Refugees Connect to NZ and home on Refugee Day

Dancing for joy at Nelson Refugee Connect Graduation
Dancing for joy at Nelson Graduation

Refugees around New Zealand are gaining internet skills* and connections to help them settle in, and communicate with scattered family and friends around the world. With World Refugee Day on 20th June, here’s an update on 20/20’s Refugee Connect.

133 families will Connect

Over 100 refugees have already graduated this year from the 20/20 Trust’s Refugee Connect programme, with graduate families expected to total 133 by the end of June, 3 over target. Refugee Connect is active in the 6 main refugee centres: Auckland, Hamilton, Palmerston North, Wellington, Nelson and Dunedin.

Uses elements of Computers in Homes

The 20/20 Trust provides refurbished computers, training materials and internet access to 130 refugee background families nationally per year, funded by the Ministry of Education. The programme is similar to our mainstream Computers in Homes**, tailored to their needs. The Ministry provides multi-lingual trainers, family liaison and technical support to the families.

Highly appreciated

Graduates at Auckland Refugee Programme (Computers in Homes) Graduation
Graduates at Auckland Graduation. 20/20 manager Shona is 3rd from the left in the back row.

The refugee’s comments and feedback show they highly value the opportunity; typical comments are:

“Thank you to everyone for helping me and my family in this country”

“I can now use our Internet and computer to talk to my family back overseas”

“I’m so grateful for my computer – I was doing everything on my cellphone and the screen was too small”

“include in all social inclusion programmes”

Professor Antonio Díaz Andrade and Bill Doolin of Auckland University of Technology have written several research papers  about refugees’ use of Information and Communications Technologies (ICT). They underline the effectiveness of the Computers in Homes for Refugees approach, saying “ICT becomes a means that allows individuals to live the lives that they value”. They identified 5 ways that ICT enabled capabilities contribute to social inclusion and concluded that all social inclusion policies and programmes should include ICT to build these capabilities.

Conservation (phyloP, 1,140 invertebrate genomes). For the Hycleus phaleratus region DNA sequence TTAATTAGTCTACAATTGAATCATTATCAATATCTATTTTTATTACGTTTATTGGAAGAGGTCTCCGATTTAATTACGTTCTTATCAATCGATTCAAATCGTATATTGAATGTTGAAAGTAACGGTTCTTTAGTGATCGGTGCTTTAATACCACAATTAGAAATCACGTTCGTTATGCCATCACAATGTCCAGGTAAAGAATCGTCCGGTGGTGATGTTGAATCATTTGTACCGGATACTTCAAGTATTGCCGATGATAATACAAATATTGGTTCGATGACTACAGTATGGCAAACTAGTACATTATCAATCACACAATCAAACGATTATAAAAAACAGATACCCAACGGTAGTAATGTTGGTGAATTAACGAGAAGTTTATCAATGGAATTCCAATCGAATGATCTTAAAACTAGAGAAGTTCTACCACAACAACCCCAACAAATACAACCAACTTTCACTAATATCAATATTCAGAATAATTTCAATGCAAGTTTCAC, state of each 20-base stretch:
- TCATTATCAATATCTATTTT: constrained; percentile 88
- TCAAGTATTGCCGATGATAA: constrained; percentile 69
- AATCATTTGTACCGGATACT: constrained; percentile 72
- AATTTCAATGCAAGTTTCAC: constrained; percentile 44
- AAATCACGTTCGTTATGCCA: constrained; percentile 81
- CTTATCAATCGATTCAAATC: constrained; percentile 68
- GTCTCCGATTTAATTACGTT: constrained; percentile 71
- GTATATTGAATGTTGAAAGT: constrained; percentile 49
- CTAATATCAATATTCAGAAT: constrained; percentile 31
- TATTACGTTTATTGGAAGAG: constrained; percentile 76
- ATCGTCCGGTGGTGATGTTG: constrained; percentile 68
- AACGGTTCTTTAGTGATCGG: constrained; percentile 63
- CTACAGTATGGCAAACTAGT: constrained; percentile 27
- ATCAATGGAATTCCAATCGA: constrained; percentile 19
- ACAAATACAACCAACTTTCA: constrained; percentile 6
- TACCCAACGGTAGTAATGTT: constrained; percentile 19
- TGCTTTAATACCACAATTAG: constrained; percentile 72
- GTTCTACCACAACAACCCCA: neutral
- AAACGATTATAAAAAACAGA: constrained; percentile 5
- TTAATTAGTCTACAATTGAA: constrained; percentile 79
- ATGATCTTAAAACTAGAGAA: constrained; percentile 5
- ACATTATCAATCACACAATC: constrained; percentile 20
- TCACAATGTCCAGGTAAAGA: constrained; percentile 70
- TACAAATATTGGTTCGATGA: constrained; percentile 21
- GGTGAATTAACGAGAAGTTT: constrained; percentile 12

Desktops prove popular

Graduates at Nelson Refugee Connect Graduation

About 70% of the families choose a refurbished desktop, the remainder choose laptops.  Desktops have advantages for families: they become a shared family resource, always available in the home (laptops can become ‘adopted’ by one individual); they usually have higher performance, higher reliability and are more upgradeable; the larger screen encourages interaction and mutual learning.

Whichever the option chosen, their ex-business computers are professionally refurbished by programme partners RemarkIT and Con Brio. As well as being thoroughly serviced, cleaned  and re-initialised with fully licensed Windows 10 and Microsoft Office 2010***, they have disc and memory upgraded (if needed to meet our standards), and desktops have new keyboards, mouse and speakers.  The resulting devices are excellent, and fully warranted for 12 months.

Families choose their internet service from our short list chosen for connection performance, good value and service. These are usually unlimited data, and all are subsidised for 12 months.

It’s a holistic, team effort

Shona Te Huki, the 20/20 National Refugee Connect manager said “It has been a pleasure working with such a passionate group of training providers, Ministry of Education and Red Cross staff in the past twelve months.” 20/20 Trust works collaboratively with all parties involved in the programme, and recognises a new partner: “We welcome Southern REAP is coming on board,  bringing their long experience of delivering a very successful mainstream Computers in Homes programme.”

“Refugee Connect is supporting some of the most deserving families, who are going from strength to strength on their digital journeys.”

Footnotes

* Of course, many refugees already have considerable computer skills. For them the course acts as a refresher, a chance to become more familiar with New Zealand, a way to improve their English and an opportunity to help fellow refugees.
** Refugee Connect funding continues, although Computers in Homes is suspended awaiting renewed funding (except in Porirua where partner e-Learning Porirua has found local funding, and in South Auckland where Family Connect shares many of the proven elements.)
*** We are talking with Microsoft to change the refurbishment standard to include Microsoft Office 2016.

More information

How 20/20’s Refugee Connect works

Refugees’ stories

New Zealand Red Cross celebrates World Refugee Day and how you can help refugees

World Refugee Day New Zealand on Facebook

Research papers

Information and Communication Technology and the Social Inclusion of Refugees, Antonio Díaz Andrade and Bill Doolin, Auckland University of Technology (2016). 20/20 review, abstract and link.

The Rear-view Mirror and the Periscope: the Meaning of Computer Mediated Information for Refugees, Antonio Díaz Andrade, Auckland University of Technology, 2013, (299 KB pdf)

Computer-mediated information and communication practices of resettled refugees in New Zealand, Antonio Díaz Andrade and Bill Doolin, Auckland University of Technology, 2014, (455 KB pdf)

Contacts

20/20 National Refugee Connect manager: Shona Te Huki  021 840 053 shona.tehuki@2020.org.nz 

20/20 Media Contact: Laurence Millar  021 441 461   laurence.millar@2020.org.nz